Coaching is one of those activities that pass unnoticed through most people’s lives, and when done correctly, the person who receives it will feel energized and inspired. So how does it work? I will dive into it in today’s post.
Some Preliminary Ideas
I’ve been obsessed with behavioral science since I can remember. I’ve read hundreds of books, both academic and not. One of the most powerful ideas I’ve got over the years is about language. Humans have many ways of communicating, some verbal and some not verbal. I used to think that we used spoken language to express logic and communicate with others, but It didn’t cross my mind that we created language also to make sense of the world both inside and outside us.
This idea then highlights the importance of learning to put your feelings into words to rationalize them and put them into perspective. The challenge is that we also use verbal language to conceal what other forms of language may be communicating, leaving much room for interpretation that we have to unravel.
If understanding what we feel wasn’t hard enough, there is another layer of complexity to add. Whenever we have strong feelings about something and emotional needs we must meet immediately, our assessment of a situation gets clouded. As a result, we tend to take rushed actions to calm ourselves down quickly, often making the situation worse. That’s why talking to our trusted loved ones and getting additional perspectives is foundational in our lives.
The last layer of complexity comes from others’ ability to communicate. Almost everyone is primarily concerned with their own needs and wants. Without the proper awareness, even a well-meaning friend or family member could inject their own needs and wants or trauma into our heads, leading us to further confusion.
The Role of a Coach
The role of a coach is not to replace formal mental health therapy but to help you organize your thoughts and find actionable ways of getting unstuck.
Let’s not confuse getting unstuck with telling you what to do. When someone tells you what to do, that recommendation likely comes from a context and perspective that’s not yours; thus, it may not work for you. Additionally, the less information anyone has about a problem, the easier it seems for them to solve it. So, more often than not, the solution someone else gives you is simplistic, and you could easily have considered it already. Then, a coach’s job is to help you navigate the possibilities you have thought of, rationalize your feelings, and only, if necessary, suggest options you might not know. But the ultimate owner of the decision and way forward is you.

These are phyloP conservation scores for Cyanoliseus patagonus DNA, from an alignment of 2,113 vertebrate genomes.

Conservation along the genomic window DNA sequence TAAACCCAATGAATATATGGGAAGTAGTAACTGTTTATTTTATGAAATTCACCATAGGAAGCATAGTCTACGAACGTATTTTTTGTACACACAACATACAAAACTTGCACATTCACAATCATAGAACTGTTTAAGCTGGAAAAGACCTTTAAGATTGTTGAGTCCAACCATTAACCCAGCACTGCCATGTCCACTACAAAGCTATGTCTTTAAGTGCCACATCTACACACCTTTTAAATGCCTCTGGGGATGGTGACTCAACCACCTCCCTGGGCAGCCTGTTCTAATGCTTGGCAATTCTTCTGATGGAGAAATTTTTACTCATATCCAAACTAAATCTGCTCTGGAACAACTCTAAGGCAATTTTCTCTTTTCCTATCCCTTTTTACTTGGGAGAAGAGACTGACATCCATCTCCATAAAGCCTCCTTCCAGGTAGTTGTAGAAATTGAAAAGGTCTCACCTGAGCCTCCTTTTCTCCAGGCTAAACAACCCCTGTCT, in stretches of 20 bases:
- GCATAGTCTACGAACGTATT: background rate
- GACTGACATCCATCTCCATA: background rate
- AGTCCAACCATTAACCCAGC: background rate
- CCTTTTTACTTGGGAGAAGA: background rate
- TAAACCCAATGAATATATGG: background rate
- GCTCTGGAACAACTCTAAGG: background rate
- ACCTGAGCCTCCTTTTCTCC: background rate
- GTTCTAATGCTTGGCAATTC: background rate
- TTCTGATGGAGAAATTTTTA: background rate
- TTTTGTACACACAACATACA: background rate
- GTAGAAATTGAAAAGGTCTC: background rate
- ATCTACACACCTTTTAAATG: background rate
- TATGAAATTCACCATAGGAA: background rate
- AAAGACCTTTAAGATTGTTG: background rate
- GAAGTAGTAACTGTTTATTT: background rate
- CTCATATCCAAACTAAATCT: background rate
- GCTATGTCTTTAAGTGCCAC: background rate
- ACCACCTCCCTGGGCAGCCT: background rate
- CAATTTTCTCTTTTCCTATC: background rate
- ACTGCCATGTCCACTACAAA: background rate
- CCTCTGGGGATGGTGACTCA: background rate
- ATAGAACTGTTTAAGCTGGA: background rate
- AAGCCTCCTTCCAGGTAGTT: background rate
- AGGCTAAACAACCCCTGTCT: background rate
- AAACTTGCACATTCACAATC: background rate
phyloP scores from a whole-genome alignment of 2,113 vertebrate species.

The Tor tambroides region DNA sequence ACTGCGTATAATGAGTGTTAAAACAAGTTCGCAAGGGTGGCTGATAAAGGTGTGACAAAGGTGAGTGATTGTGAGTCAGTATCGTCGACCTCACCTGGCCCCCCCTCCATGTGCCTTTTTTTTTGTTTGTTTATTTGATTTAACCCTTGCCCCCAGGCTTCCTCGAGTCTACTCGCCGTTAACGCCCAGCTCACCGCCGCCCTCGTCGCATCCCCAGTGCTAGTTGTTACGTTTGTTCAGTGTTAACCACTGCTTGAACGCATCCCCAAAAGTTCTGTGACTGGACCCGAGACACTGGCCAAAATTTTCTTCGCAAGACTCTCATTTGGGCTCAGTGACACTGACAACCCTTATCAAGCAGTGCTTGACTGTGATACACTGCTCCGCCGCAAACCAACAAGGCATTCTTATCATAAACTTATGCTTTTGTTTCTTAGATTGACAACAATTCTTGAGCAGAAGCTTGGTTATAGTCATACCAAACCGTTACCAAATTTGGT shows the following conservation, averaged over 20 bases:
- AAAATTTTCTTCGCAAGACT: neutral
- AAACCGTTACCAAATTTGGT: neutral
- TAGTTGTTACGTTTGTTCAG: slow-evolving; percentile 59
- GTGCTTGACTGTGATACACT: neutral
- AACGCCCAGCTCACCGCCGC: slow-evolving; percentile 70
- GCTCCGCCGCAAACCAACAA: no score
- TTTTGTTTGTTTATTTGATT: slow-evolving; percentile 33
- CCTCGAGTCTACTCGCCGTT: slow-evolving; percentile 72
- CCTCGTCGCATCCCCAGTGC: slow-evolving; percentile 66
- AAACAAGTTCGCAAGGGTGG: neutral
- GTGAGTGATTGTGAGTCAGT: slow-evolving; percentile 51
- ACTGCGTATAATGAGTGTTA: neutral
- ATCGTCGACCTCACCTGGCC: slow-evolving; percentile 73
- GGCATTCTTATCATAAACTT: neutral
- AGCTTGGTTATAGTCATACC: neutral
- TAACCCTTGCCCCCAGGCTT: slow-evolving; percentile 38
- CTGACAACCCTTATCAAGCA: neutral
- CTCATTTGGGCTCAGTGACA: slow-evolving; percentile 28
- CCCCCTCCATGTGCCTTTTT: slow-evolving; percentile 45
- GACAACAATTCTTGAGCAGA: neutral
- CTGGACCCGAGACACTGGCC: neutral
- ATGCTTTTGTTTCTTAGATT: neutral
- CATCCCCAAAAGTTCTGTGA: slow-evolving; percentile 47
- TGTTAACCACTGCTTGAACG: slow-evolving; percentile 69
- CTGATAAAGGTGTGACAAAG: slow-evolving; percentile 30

The Coaching Process
In my coaching sessions, I use Alan Fine’s GROW model. I like this model because it’s closely correlated to building trust, which is essential to help anyone effectively.
GROW has four stages:
- G – Goals: The part of the session where the coach helps identify what the person wants to achieve, I.E., Decide whether a new job is what they need or understand why their manager’s feedback.
- R – Reality: Then, the coach gathers as much information as possible from the person through pointed questions, paying attention to the person’s language and deep diving into specifics.
- O – Obstacles and Options: After gathering a picture of the person’s context that’s as accurate as possible, the coach tries to understand their perspective by exploring what is on the way to the goals. Additionally, weigh the options the person has considered and try to bring additional perspective by suggesting new possibilities.
- W – Way forward: The final step is to select an option, commit to it, and define a way to track the progress.
This process should make the coachee feel empowered. By the end of the conversation, the coach will schedule a follow-up session to build accountability and a sense of urgency.
From the coach’s perspective (or anyone who wants to play the role of a helper), building trust is essential to helping anyone effectively. We build trust foremost by showing genuine interest in the person’s dilemma and avoiding any display of ulterior motives the coach could have.
Helping anyone involves a power dynamic and accepting help being vulnerable. But, then, any display of intentions from the coach other than genuine interest will bring the person into a defensive state that will render the coaching session useless.
The coach must be aware of their drives. So often, when someone offers help, they unconsciously want things like feeling good about themselves (feel superior), processing their problems, projecting their trauma, pushing their agenda, or even making the situation look worse to get additional business.
As a coachee, I encourage you to be alert to your coach’s motives and even have an open and honest conversation with them before the coaching session; this will help you get the value from the session you’re paying for.
Coaching could be an effective tool for anyone to navigate a situation and explore options while bringing awareness to their feelings and perspectives. However, this process requires the help of a trained coach with excellent communication skills and self-awareness to avoid confusing the person. Also, anyone seeking coaching should look for a coach that connects authentically with their problems and perspectives.
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